Watauga hires wrestling coach

Watauga High School hired former Appalachian State wrestler Zach Strickland to be its new head wrestling coach.

BOONE — Watauga’s wrestling program has hit some hard times in recent years. New coach Zach Strickland would like to be the coach to lift the Pioneers back to prominence.

Strickland was hired to be the program’s new mentor May 11 after being the Watauga middle school coach the past four years. Strickland, who is originally from Muncy, Pa., wrestled at Appalachian State under former Pioneers coach JohnMark Bentley, who built a solid program at Watauga.

He lent a hand with the varsity last season and is excited to be the head coach of the program.

“I’m definitely ready,” Strickland said. “Helping out with the high school that last month last year definitely put the fire underneath me. I’ve enjoyed working with the other kids with the middle school, but with the level of wrestling that exists in the state, I am definitely excited to be a part of that.”

Strickland has his work cut out for him. The Pioneers lose their top wrestler, 220-pounder Ben Oakes, to graduation. Oakes reached the 100-win mark while at Watauga, but the Pioneers return around 14 wresters from the 2019-20 season.

App State football

SUMTER, S.C. — Sumter High School linebacker Deshawn McKnight committed to play at Appalachian State May 7, according to the Sumter Item newspaper.

McKnight helped lead Sumter to a 10-1 overall record, 4-0 in the region in the 2019 season. McKnight finished with 51 total tackles, 37 of them solo efforts. He also had seven tackles for a loss, including two for minus 14 yards in losses.

McKnight also intercepted one pass and blocked a punt for the Fighting Gamecocks. He can play inside and outside linebacker.

According to the Item, McKnight had been in contact with Appalachian State since September. The Item said McKnight attended a game last season and that App State coaches have been in contact with him throughout the COVID-19 pandemic.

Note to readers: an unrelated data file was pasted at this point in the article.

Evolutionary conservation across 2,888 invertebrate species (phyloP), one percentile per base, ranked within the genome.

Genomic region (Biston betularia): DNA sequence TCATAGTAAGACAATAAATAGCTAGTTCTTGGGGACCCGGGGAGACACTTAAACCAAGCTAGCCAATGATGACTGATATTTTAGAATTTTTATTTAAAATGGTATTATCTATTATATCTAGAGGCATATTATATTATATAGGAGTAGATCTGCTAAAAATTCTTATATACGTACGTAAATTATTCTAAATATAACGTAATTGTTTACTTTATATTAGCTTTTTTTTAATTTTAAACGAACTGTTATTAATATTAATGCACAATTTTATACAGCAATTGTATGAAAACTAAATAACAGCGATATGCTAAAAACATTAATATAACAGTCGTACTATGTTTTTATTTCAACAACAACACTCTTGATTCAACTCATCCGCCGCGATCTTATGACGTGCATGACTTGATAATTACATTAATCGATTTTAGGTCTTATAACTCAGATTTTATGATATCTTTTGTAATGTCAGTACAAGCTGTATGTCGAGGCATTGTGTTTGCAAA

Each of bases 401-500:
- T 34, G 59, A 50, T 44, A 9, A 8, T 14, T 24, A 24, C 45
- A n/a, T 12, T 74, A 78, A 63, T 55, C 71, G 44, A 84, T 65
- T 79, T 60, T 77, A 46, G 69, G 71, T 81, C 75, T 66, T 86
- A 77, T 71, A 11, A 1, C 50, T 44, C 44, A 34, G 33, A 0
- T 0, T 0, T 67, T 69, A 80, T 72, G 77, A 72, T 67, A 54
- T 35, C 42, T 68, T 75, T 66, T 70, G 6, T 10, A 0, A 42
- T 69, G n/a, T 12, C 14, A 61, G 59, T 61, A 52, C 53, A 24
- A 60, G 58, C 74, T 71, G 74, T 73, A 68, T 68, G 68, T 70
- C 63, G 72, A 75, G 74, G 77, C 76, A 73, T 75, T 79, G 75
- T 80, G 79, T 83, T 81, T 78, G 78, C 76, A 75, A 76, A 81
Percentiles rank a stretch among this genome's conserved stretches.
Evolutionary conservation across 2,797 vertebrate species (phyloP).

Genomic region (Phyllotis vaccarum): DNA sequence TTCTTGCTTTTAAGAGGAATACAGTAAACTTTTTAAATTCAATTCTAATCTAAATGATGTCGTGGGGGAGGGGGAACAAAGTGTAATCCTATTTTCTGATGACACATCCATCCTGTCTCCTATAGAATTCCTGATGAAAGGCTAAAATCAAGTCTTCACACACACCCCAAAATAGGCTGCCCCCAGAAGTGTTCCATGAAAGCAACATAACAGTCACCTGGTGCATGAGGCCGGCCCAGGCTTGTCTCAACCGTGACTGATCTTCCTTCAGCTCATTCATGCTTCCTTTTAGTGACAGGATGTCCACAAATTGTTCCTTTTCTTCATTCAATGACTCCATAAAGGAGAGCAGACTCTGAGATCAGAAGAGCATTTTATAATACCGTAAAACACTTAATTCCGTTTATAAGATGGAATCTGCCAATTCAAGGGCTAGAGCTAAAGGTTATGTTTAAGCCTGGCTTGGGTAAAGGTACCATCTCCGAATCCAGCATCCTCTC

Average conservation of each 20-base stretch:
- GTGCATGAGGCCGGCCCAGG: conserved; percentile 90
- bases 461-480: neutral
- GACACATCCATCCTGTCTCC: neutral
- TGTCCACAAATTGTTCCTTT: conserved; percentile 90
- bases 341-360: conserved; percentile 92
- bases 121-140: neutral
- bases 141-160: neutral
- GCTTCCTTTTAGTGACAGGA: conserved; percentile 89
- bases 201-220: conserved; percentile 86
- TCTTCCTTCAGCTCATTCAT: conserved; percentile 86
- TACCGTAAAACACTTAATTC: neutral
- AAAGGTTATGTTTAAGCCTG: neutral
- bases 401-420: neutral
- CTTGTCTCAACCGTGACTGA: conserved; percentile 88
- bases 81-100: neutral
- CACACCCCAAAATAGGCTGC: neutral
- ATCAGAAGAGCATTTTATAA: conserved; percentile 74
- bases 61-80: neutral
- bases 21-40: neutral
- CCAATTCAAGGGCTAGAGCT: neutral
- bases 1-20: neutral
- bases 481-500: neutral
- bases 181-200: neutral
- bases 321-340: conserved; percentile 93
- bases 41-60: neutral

NFL

BOONE — Most NFL rookies can benefit from any type of edge to make an NFL roster. Often, the ability or the potential to play special teams is that edge that results in a weekly NFL paycheck.

Former Appalachian State running back Darrynton Evans and linebacker Akeem Davis-Gaither fall into that category. They have that edge both in experience and in potential by proving in college that they could play special teams at a high level.

Evans, who was also a kick returner at App State, proved it by using his sub-4.4 speed (he said he’s been clocked running the 40-yard dash in 4.36) to return kickoffs for touchdowns. Evans returned three kickoffs for touchdowns —including one for 100 yards at then No. 9 Penn State — while at App State.

Evans is also the 2019 Sun Belt Conference Offensive Player of the Year, two-time Sun Belt championship game MVP and was selected in the third round, 93rd overall, in the 2020 NFL draft.

Davis-Gaither, the fourth-round selection of the Cincinnati Bengals, was the Sun Belt Conference’s Defensive Player of the Year in 2019. He has been clocked running a 4.5 40-yard dash.

Davis-Gaither also blocked a field goal that preserved App State’s 34-31 win over North Carolina in 2019.

App State football

BOONE — It may be said that the most important assistant coach at Appalachian State is the technology coach.

While Appalachian State’s football team is not allowed to visit the homes of potential recruits, or bring them on trips to Boone to see the App State campus, they are still allowed to contact them via phone calls or by using communication methods such as Zoom calls.

The COVID-19 virus has limited college football teams, including Appalachian State, from getting a chance to see their potential student-athletes practice or go through individual workouts. Instead, coaches must rely on game tape and electronic conversations to get an idea if they want the potential player in their program.

It also works the other way, as potential players aren’t allowed to meet with the coach at the institution before making a decision.

The one commodity App State’s coaching staff has is time. Since they are not on the field coaching or on an interstate driving to a recruit’s house, they have time to reach out to a recruit and his family.

“The biggest thing now is to contact these kids on a daily basis,” App State recruiting coordinator and tight ends coach Justin Watts said. “Most of us have probably done more recruiting than we’ve ever done before because you’re not involved in spring practice.”

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